The Pollard script, which is also known as Pollard Miao or Miao,
was devised in 1905 by Samuel Pollard (1864-1915), a British missionary, with
help from Yang Yage and Li Shitifan. Before Pollard came along, the
A-Hmao language, when written at all, was written with Chinese characters.
Pollard Miao underwent many changes and revisions and only became
stable in 1936, when a translation of the New Testament was published
in the Pollard script.
The authorities in Beijing were not too keen on a writing system invented
by a foreign missionary and in 1957 they introduced an alternative
system based on Hànyŭ Pīnyīn.
This was not popular among the A-Hmao people, who were already familiar with
the Pollard system.
Various efforts have been made to improve Pollard Miao writing, which
inadequately represents the phonetics and tones of A-Hmao and is not
ideal for writing Chinese loan words. A semi-official 'reformed' Pollard
script has been in use since 1988, along with the older version of the
script, and the pīnyīn version.
Type of writing system: abugida with alphabetic elements
Direction of writing: left to right in horizontal lines
Vowels (finals) are written in small letters around the consonants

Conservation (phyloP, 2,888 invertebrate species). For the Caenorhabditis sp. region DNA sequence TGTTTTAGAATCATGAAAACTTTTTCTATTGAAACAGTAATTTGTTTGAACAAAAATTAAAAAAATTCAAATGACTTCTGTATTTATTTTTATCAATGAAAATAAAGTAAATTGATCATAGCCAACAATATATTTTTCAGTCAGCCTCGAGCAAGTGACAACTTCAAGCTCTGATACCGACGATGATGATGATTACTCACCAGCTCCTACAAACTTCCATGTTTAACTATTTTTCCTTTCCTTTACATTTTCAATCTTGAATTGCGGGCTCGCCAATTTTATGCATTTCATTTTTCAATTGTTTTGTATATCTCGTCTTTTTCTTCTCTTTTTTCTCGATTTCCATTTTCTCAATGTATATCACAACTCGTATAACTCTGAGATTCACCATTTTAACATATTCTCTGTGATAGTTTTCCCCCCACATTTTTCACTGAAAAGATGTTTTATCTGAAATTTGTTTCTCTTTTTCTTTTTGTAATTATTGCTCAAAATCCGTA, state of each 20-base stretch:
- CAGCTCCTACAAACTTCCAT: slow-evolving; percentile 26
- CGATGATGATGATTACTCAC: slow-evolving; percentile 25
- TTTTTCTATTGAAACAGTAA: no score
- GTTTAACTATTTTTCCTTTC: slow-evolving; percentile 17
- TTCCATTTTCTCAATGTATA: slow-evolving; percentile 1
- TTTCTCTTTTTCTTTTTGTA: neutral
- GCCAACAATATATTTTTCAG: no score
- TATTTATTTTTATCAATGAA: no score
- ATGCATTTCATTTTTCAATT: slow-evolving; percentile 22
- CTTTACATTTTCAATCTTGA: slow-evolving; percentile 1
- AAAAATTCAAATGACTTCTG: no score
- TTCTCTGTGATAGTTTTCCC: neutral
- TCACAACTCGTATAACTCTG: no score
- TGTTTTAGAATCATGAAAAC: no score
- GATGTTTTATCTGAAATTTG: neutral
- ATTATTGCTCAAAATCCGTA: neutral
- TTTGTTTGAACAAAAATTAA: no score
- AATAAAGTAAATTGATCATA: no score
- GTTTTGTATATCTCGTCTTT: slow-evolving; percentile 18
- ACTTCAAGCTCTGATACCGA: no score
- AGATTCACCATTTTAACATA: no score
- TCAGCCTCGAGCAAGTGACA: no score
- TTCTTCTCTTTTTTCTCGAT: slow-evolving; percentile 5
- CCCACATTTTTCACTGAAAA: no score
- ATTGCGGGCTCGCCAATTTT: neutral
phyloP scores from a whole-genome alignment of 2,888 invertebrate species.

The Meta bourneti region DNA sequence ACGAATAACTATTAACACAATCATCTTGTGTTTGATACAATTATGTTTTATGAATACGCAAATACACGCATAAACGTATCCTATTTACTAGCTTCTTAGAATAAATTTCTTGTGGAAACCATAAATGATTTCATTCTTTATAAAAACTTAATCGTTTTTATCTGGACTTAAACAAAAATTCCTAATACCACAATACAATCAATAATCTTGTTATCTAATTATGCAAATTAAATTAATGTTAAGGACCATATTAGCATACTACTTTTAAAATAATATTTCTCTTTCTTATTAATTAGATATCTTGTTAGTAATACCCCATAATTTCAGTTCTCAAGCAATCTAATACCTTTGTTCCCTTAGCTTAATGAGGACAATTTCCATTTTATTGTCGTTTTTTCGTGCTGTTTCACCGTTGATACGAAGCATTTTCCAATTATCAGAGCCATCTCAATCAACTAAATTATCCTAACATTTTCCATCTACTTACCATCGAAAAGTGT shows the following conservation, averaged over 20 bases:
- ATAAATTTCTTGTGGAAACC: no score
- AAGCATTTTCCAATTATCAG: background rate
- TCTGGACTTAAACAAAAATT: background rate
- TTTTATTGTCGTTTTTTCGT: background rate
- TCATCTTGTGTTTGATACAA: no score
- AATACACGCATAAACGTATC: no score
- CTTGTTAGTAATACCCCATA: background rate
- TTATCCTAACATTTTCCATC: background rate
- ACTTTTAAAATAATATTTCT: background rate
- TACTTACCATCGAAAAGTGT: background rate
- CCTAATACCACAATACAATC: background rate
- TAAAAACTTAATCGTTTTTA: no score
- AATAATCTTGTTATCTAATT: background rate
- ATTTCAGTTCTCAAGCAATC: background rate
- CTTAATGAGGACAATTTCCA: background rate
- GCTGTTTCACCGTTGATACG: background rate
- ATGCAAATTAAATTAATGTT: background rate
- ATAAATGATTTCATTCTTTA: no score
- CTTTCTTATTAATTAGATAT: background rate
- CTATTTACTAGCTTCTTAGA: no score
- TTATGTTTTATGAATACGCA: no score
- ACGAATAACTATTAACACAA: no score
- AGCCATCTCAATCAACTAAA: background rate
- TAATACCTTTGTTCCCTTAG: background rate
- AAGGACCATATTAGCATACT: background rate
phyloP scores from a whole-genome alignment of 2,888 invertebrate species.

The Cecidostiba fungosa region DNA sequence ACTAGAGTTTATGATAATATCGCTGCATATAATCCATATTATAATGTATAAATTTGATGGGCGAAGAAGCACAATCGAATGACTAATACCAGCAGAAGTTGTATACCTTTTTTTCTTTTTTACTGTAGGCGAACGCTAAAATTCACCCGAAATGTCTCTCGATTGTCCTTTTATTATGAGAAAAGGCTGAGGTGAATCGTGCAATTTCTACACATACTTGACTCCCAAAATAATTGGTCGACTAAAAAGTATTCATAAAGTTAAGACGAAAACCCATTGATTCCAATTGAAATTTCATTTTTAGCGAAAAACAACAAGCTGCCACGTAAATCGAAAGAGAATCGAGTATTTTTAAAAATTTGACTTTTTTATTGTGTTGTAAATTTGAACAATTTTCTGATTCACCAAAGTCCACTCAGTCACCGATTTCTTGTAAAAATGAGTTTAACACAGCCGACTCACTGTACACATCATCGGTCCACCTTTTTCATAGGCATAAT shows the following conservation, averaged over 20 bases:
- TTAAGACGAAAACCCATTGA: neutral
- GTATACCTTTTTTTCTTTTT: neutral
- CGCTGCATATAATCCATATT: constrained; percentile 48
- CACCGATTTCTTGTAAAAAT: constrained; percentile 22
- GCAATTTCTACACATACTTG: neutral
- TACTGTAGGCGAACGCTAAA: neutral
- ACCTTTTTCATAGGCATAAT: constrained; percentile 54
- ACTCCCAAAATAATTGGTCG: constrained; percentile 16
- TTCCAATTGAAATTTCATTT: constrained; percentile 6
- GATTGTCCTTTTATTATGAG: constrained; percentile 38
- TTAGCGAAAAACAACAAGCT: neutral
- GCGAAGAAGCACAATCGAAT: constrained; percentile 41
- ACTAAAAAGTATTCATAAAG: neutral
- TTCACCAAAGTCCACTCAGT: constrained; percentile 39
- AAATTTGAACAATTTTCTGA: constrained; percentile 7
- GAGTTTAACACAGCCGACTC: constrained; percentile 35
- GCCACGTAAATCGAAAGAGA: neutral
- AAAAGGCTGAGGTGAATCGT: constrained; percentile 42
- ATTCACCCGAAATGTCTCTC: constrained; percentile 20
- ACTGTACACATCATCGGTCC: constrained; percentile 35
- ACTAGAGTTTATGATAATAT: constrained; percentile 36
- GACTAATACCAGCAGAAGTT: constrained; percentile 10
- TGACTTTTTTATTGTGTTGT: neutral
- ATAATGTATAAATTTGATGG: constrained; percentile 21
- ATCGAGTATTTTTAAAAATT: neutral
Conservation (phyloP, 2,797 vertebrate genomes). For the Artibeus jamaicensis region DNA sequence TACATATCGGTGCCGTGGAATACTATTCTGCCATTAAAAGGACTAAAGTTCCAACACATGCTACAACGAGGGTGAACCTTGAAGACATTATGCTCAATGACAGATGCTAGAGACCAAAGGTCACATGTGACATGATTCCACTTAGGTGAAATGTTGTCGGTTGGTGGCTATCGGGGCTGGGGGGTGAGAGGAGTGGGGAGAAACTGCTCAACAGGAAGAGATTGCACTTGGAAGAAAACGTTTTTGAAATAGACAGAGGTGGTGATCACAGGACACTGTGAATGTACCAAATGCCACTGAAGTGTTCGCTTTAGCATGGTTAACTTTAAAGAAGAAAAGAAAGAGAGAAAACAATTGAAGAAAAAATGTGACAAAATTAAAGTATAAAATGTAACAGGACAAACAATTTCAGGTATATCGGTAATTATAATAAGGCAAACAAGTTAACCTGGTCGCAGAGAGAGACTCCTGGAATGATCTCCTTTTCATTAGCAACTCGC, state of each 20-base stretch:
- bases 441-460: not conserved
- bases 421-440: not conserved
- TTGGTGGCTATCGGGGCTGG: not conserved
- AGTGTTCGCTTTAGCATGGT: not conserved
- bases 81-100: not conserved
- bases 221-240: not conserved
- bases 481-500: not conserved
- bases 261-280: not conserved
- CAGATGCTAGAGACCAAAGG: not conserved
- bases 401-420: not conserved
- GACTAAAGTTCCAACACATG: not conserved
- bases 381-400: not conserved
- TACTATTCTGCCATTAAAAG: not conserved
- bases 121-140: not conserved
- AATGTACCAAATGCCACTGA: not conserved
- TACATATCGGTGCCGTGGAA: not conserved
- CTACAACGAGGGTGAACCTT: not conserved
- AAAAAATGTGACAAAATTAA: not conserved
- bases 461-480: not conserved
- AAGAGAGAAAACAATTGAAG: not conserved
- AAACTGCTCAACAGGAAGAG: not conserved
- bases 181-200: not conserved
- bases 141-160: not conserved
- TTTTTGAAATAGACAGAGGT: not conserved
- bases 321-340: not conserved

(initials). The positioning of the vowels indicates the tone of a
syllable. An alternative system of tone indication is used in the
1988 version of the script.
Used to write
A-Hmao, a Hmong-Mien language spoken by about 300,000 people
in Guizhou and Yunnan provinces in southern China. This
language is also known as Large Flowery Miao or 大花苗
(dàhuāmiáo) in Chinese.
Lipo (Lolopo / Lolongo), a member of the Lolo branch of
Tibeto-Burman languages spoken in China, Burma, India and Thailand by
about 420,000 people.
Sichuan Miao, or Sichuan-Guizhou-Yunnan Miao,
a Hmong-Mien language spoken in Sichuan, Guizhou and Yunnan in China.
Nasu or Eastern Yi, a member of the Lolo branch of
Tibeto-Burman languages spoken in Guizhou, Yunnan and Sichuan in China
by about 800,000 people.
This chart shows the Pollard script with the Pinyin equivalents of
each letter and IPA transcriptions of the pronunciation.
When the initials zh, ch, nzh, nch and sh are followed by the
final i or any diphthong beginning with i the Pinyin equivalents
become j, q, nj, nq and x respectively.
In Pinyin tones are indicated by letters added to the ends of
words. The numbers under the tones indicate the tone contours:
1 = low and 5 = high, so 11 is a low level tone, 55 is a high
level tone, and 24 is a rising tone.